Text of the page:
Baltimore Metro

The “new normal” market is starting to look like the traditional seasonal market from before the craziness of 2003 through 2012. The number of standard (non-distressed) transactions was up 3.2%, whereas the number of distressed sales fell 31.6%. Detached sales were off 7.8%, while townhome sales were up 0.1% and condo sales shot up almost 16%. Even with the change of the housing type mix, the average price advanced 2.65%, which is consistent with Core Logic’s most recent report. This is significant because the D.C. Metro was up almost 40% more than Baltimore. This pales in comparison to some of the retiree meccas like Florida and Arizona where population growth is driving prices up 6 to 8% per annum. Baltimore should be just fine on its historical slow and steady path driven by the constants of our large employers. This path did give us in the 3rd quarter the second most volume of all time. The fall-off in the number of sales, 2.4%, is the result of fewer distressed sales, and in fact standard transactions were up 3.2%. This phenomenon is also seen in the contract activity.

The employment numbers continue to grow (it feels like half are new real estate licensees). The population continues to grow, and we need to house everyone. Anne Arundel again leads the State in single-family construction as does the Metro in spite of D.C.’s robust market. The average price for new homes in the Metro goes from a low of $424,610 in Harford County to a high of $575,106 in Howard County. Only about half of new home sales (multiple listing service versus deed recordation) are reported to the multiple listing service so the volume and unit numbers we report here are understated. However, the year-over-year comparisons are apples-to-apples.

The market is taking on the characteristics of the traditional model that relies on demographics instead of interest rates, unemployment and consumer confidence. Millennials are replacing baby boomers in the workplace, forming families, looking at schools and not letting moving interfere with their holidays. These first-time buyers drive the move-up markets, so we anticipate a very good 2018 spring market. Empty-nesters are feeling good since they have returned to equity positions in their homes and more than recovered in the stock market. Both of these groups are primarily discretionary buyers so they drive the seasonality of the market and thankfully seasons do come and go.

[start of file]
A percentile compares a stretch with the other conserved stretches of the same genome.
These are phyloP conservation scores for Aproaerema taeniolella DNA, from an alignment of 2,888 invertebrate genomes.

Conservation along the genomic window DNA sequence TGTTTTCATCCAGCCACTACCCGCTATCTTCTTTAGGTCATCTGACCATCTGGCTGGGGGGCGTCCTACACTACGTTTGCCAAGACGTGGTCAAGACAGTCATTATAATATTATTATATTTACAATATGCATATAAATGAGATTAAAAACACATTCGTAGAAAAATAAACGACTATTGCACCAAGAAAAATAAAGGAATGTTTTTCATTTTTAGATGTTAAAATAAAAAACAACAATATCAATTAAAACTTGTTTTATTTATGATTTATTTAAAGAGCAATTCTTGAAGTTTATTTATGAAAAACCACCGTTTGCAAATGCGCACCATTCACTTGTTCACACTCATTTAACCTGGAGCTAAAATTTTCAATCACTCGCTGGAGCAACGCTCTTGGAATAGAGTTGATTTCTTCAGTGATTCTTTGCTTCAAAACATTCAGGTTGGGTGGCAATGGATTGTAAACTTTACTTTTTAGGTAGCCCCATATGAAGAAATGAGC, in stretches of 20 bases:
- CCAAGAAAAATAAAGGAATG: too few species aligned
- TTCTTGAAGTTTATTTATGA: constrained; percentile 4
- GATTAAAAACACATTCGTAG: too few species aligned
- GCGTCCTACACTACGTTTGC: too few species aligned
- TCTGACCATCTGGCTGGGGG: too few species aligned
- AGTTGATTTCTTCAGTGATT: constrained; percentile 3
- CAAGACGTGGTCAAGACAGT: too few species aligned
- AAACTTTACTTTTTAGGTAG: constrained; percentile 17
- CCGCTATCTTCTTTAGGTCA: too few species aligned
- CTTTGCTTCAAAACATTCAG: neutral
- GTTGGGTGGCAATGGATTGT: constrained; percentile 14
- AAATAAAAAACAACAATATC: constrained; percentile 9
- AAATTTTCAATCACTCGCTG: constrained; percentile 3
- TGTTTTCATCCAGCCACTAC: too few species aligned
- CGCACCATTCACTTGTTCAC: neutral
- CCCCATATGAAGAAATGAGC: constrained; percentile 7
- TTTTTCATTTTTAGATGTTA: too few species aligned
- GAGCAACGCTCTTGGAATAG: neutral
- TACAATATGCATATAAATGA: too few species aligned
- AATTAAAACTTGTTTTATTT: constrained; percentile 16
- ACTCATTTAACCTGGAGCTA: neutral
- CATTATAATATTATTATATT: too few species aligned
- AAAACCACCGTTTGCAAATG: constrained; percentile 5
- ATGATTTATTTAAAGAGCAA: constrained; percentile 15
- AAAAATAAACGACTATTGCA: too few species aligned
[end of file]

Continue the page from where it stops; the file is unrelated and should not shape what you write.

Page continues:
Baltimore City

The City is feeling pretty good about itself and it looks like the Ravens can’t damper the feeling. Maybe Amazon will cause a slight pause in the future but for the time being September saw volume up 14.3% and units up 9.4%. The average price of $172,328 tucked neatly in between that of 2005 and 2006. The 4.4 months necessary to absorb the present inventory at the September sales pace is driven by the sellers’ market up to almost $600K. Distressed sales fell 25% but still account for over 18% of all sales – trending nicely but with a ways to go still. The additional 62 sales this September all sold for less than $200K, which hopefully indicates the first-time buyer segment is driving growth.

Baltimore County